Autorotation – The process of producing lift with freely-rotating airfoils (rotor blades) by means of the aerodynamic forces resulting from an upward flow of air.
Airfoil – Any surface designed to obtain a useful lift reaction when moving through the air at specified velocity.
Angle of Attack – The acute angle between the chordline of an airfoil adn teh relative wind.
Center of Gravity – An imaginary point where the resultant of all weight forces in a body can be considered to be concentrated for a position of the body.
Chord – An imaginary stright line between the leading and trailing edges of an airfoil.
Drag – The component of the resultant of the aerodynamic forces acting on a body that acts paralllel to the relative airflow; the force that tends to resist movement of an airefoil through the air.
Ground Effect – The cushion of denser air confined beneath the rotor sytem of a hovering helicopter that gives additional lift and thus decreases the power required to hover.
Helicopter – A helicopter (informally known as a “chopper”) is a type of rotorcraft in which lift and thrust are supplied by one or more engine-driven rotors. This allows the helicopter to take off and land vertically, to hover, and to fly forwards, backwards, and laterally.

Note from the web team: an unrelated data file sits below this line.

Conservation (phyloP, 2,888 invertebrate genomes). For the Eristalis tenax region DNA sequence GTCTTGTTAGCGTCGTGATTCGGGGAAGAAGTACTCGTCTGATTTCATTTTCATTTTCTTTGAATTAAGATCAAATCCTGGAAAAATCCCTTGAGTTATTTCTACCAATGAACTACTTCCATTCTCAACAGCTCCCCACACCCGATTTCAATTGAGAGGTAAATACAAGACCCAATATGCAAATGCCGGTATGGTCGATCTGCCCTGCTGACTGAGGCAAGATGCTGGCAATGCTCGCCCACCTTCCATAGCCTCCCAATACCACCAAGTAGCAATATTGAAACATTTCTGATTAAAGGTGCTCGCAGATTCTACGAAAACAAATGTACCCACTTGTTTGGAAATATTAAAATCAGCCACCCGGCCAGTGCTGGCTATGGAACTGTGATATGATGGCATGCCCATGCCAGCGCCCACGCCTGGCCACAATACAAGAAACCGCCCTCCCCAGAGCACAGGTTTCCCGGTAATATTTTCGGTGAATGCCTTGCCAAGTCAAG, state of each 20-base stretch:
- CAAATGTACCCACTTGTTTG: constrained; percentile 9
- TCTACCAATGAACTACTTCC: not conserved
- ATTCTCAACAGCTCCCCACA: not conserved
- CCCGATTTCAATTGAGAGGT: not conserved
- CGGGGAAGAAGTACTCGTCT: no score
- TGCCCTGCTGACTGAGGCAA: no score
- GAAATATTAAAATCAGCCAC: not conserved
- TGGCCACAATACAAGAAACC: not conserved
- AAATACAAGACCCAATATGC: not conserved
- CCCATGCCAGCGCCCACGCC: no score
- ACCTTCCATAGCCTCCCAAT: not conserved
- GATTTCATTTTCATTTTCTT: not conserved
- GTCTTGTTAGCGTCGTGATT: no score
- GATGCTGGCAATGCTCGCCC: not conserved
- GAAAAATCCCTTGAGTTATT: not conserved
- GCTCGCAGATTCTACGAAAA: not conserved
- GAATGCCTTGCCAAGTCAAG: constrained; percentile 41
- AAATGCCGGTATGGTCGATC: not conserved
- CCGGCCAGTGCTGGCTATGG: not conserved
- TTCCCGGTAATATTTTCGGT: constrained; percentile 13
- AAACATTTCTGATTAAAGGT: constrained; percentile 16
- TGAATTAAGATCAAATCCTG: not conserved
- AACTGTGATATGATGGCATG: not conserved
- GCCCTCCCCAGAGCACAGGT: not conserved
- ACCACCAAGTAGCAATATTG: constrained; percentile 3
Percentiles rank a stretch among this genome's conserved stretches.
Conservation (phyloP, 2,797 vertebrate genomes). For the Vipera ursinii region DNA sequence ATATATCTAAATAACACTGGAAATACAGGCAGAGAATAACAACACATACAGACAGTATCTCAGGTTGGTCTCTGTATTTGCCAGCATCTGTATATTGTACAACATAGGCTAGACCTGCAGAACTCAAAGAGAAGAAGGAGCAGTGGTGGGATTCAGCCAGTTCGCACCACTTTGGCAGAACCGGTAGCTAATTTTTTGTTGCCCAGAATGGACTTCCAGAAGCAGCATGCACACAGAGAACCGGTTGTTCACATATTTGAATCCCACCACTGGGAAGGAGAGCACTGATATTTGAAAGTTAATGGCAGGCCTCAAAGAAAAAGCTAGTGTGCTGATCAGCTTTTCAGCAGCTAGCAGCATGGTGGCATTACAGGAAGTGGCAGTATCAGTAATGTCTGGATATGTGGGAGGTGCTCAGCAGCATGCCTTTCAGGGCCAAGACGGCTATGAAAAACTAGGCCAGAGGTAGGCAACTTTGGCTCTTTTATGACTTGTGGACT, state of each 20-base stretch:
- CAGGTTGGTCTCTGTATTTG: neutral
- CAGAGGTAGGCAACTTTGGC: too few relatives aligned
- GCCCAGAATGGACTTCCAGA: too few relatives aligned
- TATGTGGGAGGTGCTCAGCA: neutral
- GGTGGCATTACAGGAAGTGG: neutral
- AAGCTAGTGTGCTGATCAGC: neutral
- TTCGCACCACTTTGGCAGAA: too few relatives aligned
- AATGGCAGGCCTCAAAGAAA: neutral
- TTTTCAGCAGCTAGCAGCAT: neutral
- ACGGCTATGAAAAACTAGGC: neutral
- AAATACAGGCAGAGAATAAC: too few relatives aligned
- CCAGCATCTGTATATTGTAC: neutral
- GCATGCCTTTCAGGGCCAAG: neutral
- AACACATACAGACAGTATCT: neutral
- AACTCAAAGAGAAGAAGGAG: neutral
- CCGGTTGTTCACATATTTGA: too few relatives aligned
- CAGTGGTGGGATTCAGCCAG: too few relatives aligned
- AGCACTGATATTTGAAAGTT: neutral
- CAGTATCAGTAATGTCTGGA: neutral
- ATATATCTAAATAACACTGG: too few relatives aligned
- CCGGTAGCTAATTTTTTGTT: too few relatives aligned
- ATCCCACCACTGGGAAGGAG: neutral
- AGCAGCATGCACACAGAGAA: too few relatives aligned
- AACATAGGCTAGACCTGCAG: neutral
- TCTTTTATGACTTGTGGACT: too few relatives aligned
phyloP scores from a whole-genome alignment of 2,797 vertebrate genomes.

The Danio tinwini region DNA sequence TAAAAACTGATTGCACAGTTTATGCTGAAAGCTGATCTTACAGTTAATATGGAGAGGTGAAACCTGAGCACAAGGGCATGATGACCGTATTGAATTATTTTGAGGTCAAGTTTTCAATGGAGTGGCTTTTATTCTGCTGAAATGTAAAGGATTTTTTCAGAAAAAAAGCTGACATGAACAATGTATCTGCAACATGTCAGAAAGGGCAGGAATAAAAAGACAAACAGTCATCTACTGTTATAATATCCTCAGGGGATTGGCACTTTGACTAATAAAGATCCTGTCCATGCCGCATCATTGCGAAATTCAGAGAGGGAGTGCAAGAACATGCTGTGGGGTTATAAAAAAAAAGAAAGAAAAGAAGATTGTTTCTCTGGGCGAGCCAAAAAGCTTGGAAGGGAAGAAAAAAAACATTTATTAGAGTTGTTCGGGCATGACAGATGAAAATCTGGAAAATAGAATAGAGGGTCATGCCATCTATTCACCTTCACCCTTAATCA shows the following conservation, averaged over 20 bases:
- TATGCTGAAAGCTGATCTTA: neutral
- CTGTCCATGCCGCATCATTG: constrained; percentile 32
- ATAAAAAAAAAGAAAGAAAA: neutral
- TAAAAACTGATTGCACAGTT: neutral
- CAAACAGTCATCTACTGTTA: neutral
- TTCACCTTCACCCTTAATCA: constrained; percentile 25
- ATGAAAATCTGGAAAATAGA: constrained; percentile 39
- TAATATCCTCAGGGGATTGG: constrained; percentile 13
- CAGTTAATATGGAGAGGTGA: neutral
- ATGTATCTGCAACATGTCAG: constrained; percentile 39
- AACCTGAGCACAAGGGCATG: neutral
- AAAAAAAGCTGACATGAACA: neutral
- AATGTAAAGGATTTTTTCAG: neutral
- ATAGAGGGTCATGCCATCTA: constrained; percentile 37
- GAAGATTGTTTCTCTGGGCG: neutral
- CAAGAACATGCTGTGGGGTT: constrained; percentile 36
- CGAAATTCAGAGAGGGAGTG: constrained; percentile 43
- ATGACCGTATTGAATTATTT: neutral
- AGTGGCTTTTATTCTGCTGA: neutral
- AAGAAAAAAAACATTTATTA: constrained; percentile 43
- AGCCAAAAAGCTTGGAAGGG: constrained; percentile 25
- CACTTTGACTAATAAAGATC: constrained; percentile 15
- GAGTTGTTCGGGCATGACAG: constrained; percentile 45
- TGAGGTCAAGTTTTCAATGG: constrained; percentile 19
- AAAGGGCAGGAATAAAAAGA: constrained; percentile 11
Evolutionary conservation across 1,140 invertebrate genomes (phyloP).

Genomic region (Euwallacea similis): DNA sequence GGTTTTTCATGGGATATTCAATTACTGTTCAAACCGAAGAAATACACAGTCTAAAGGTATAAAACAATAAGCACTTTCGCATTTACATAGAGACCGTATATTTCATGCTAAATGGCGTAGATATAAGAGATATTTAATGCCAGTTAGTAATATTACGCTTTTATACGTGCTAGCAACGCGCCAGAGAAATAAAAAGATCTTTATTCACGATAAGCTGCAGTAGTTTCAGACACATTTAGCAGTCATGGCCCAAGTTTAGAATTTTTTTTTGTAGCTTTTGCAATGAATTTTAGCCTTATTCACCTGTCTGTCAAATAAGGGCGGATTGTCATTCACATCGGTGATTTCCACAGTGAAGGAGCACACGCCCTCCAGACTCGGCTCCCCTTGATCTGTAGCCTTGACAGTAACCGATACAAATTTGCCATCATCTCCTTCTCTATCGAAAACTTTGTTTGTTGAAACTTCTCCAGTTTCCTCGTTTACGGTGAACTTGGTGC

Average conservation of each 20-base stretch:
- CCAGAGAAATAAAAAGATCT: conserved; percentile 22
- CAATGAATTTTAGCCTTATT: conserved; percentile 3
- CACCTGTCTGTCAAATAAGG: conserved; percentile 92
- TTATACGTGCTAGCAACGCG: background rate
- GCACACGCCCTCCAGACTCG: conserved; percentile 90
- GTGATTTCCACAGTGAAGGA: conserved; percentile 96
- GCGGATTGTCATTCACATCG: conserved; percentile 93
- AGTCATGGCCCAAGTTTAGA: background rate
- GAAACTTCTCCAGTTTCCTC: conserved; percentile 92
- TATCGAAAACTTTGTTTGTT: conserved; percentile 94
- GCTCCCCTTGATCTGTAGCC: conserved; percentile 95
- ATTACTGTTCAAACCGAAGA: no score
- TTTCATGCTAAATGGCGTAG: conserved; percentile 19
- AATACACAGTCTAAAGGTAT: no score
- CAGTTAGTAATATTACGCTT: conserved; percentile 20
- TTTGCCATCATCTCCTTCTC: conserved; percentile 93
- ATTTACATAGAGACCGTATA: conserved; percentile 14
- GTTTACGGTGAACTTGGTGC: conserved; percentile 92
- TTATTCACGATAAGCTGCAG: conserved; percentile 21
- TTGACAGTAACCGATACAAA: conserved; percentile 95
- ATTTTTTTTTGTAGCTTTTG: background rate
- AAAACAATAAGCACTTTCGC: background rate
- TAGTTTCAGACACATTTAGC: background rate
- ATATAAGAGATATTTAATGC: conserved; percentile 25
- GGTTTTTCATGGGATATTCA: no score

Helicopter – A rotorcraft deriving the whole or a substantial part of its lift from one or more power-driven rotors (from Greek words heliko, meaning sprial-like, and pteron, meaning wing).
Hovering – Maintaining a fixed position over a spot on the surface at some altitude above the surface at which no additional lift is obtained from ground effect.
Hovering in Ground Effect – Maintaining a fixed position over a spot on the surface that compresses a cushion of high-density air between the main rotor and the surface and thus increases the lift produced by the main rotor. Normally the main rotor must be within one-half rotor diameter to the surface in order to produce and efficient ground effect.
Hovering out of Ground Effect – Maintaining a fixed position over a spot on the surface at some altitude above the surface at which no additional lift is obtained from ground effect.
Nautical Mile – One minute of arc on a meridian (one minute of latitude); one minute of arc on the earth’s equator. One nautical mile equals approximately 1.15 statue miles or 1.85 kilometers; therefore, to convert knots to miles per hour, double knots for a rough approximation, or multiply knots to kilometers by 1.85, to be more precise.
Newton’s Third Law – – To every action there is an equal and opposite reaction.
Rigid Rotor – A rotor system with blades fixed to the hub in such a way that they can feather but cannot flap or drag.
Rotor – A system of rotating airfoils.
Slope – Any ground that is not level